Forest Home — My Experience With Jesus Camp

(I thought I’d start off with a story from my past, instead of a more current one to give a little bit of background; this doesn’t touch at all about why I am in the closet.)

When I was younger, about middle school aged, I was fairly active within my church in that I attended events and liked to have fun. I was still pretty shy, but I always had fun going to the different activities. The biggest summer activity was a Christian Camp called Forest Home. The Youth Ministry hawked this to pre-teens and parents alike months before, and I signed up; it seemed like a lot of fun. And it was.

Looking back, I can realize that the fun activities was just a Trojan horse for the indoctrination. Our time was strictly divided up: church group discussions, breakfast, worship service, fun event, lunch, event, cross-church group discussions, dinner, worship service. That’s 4 explicitly Christian events every day for a whole week, in addition to frequent references to God, Bible and Jesus, and so on in day-to-day speak. There was even a little gift shop where you could buy things to remind you of Jesus in case you forgot from a few hours ago. We impressionable pre-teenaged kids were nearly constantly indoctrinated.

In addition to being constantly pounded with the rosier message of Christ, the place was in the middle of nowhere. This place was entirely cut off from society – I am sure cell phones didn’t even work and public phones to call home were monitored and were only available for use at certain times. This compound had all the makings of a temporary cult. I am grateful that I was only there for a week; if I had been there for an extended period of time I am not sure what would have happened to me. I look back with a combination of sadness and horror at the camp counselors who have opted to live and work in this environment for such an extended period. I shudder at what must their thought processes must be to have immersed themselves so deeply in this cultish life experience. To be constantly studying, listening, touting, discussing, and indoctrinating a religion into the young.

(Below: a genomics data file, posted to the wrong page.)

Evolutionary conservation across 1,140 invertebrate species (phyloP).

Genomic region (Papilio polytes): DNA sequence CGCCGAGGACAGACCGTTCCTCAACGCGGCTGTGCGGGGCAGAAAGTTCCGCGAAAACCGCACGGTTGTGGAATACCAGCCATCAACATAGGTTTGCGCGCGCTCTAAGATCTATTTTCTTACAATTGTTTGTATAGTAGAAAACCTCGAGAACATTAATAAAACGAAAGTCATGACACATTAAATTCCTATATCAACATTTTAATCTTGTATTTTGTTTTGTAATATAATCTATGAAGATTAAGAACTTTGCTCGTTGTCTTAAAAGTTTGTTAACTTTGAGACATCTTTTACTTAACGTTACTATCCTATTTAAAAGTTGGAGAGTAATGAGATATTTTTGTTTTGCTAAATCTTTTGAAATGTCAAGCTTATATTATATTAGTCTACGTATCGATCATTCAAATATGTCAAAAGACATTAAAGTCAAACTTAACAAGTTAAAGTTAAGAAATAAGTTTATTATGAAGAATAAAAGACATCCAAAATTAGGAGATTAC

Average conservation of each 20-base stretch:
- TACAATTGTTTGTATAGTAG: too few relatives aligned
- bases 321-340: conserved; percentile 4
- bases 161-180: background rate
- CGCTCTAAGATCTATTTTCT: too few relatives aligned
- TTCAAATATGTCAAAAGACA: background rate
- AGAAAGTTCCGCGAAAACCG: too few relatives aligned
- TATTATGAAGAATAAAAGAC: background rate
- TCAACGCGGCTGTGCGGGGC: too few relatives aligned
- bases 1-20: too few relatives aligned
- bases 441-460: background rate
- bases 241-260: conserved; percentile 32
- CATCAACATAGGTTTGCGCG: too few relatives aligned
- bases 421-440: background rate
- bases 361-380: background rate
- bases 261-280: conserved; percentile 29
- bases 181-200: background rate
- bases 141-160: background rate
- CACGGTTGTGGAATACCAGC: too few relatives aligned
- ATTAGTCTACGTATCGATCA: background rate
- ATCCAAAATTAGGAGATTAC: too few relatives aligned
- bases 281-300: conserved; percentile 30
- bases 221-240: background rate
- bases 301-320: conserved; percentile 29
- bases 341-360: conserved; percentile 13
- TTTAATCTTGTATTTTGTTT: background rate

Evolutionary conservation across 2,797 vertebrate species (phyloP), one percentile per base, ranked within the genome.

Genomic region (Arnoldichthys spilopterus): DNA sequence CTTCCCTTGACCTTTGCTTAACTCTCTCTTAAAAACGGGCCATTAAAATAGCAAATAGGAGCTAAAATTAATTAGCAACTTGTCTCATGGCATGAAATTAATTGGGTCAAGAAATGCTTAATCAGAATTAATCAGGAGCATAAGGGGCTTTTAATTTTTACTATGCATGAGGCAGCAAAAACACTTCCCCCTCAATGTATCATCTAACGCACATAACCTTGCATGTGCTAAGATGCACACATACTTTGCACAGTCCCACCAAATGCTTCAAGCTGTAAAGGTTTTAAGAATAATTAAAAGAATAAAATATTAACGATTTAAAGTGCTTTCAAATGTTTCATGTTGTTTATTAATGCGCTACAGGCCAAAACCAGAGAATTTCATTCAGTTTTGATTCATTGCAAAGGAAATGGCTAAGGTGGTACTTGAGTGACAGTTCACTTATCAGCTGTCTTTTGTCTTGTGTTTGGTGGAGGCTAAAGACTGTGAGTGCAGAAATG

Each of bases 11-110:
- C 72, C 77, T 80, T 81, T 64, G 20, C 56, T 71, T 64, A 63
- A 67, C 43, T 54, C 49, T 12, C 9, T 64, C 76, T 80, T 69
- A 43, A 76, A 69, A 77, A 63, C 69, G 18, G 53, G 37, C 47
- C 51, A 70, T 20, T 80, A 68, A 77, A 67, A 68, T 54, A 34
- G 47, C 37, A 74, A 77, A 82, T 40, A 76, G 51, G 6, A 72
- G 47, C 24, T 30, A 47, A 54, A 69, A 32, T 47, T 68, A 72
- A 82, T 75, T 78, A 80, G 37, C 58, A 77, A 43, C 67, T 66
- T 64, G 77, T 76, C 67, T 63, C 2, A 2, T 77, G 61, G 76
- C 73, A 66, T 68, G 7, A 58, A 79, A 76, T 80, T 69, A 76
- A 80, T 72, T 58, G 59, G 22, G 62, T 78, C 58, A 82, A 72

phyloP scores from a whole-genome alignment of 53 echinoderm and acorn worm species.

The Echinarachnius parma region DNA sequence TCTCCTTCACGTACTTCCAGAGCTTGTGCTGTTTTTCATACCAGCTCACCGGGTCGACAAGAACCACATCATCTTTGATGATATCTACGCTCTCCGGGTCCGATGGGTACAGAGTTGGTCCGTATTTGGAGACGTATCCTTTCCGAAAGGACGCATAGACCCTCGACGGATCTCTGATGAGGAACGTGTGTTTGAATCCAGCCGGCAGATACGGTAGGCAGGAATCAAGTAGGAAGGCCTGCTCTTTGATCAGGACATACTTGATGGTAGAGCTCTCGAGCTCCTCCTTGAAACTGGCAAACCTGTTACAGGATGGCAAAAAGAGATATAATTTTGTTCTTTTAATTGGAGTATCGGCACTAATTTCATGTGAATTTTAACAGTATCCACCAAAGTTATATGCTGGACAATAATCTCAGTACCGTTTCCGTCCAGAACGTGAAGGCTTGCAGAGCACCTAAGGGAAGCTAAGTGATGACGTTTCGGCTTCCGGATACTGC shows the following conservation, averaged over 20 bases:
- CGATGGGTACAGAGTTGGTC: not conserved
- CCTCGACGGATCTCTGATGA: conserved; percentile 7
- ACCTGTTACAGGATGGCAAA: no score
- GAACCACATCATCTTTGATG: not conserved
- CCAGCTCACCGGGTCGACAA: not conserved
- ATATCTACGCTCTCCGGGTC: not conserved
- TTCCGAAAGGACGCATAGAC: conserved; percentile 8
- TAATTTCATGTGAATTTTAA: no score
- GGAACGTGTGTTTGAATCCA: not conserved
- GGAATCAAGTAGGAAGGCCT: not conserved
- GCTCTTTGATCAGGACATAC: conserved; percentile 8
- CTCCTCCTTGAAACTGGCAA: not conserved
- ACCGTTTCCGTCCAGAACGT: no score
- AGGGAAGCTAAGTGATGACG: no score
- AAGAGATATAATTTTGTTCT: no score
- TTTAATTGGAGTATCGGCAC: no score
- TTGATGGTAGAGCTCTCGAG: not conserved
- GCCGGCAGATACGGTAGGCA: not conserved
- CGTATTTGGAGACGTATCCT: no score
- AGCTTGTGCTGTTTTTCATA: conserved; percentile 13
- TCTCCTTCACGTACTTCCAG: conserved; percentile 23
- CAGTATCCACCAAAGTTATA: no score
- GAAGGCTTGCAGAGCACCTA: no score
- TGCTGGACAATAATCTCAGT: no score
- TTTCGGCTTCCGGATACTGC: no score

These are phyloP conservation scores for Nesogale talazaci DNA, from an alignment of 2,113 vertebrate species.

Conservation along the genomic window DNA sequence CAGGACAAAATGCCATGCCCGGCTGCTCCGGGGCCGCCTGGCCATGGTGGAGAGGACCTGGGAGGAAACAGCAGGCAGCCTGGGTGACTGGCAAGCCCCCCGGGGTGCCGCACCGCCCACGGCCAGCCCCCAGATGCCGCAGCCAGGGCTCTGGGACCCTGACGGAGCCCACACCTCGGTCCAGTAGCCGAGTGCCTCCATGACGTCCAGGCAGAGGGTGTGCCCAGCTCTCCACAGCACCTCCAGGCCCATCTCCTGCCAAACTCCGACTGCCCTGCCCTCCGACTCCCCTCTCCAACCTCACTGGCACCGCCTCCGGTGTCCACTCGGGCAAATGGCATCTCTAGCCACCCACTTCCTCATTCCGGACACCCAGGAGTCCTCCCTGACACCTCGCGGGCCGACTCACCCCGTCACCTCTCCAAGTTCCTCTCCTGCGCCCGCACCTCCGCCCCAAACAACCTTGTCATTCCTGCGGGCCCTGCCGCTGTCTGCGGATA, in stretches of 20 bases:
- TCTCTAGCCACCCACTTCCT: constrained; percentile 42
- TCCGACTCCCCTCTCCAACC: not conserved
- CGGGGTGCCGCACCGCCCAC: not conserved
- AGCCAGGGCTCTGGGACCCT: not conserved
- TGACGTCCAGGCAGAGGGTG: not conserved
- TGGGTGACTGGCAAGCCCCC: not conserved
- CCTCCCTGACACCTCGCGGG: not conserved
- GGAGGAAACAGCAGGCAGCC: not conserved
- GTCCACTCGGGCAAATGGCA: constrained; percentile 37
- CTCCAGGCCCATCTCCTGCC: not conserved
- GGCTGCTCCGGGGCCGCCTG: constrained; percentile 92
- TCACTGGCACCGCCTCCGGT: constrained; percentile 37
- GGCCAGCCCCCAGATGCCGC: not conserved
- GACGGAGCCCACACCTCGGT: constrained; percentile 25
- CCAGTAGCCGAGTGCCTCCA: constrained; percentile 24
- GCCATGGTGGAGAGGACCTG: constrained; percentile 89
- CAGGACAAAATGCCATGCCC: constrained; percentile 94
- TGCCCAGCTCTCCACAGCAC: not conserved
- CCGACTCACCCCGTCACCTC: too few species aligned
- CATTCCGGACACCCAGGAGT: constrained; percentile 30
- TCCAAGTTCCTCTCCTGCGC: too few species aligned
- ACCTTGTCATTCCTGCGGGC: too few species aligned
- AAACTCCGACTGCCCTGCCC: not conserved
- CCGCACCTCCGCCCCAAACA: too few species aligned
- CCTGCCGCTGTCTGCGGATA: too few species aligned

I don’t remember very many specific events; most of the events were fun but not memorable, and most of the religious services were boring and repetitive. I do remember that the services included a lot of singing (fun) and built up to a huge saved ceremony at the end. I can’t remember if I went up and got saved or if I stayed back.

I think the silliest thing that happened at the camp was when my cabin was going to sleep. We were all up telling ghost stories, and we got cut off by our counselor. “I think that ghosts goes against what God had told us”. That’s right; she cut off the good clean scary fun stories because the idea of ghosts – souls trapped on the earth – is an abomination against the Heaven/ Hell (Purgatory?) mandated by God. I feel bad because this means that the counselor believed in the danger of something as innocent as talking about ghosts that she’d ruin the story by interrupting. Where is the harm in telling a good fiction? Did this counselor think that us believing in a ghost story would anger God? Or did she think that ghost stories were a gateway belief into the occult? I can imagine this woman was in the forefronts fighting the heresy of Harry Potter.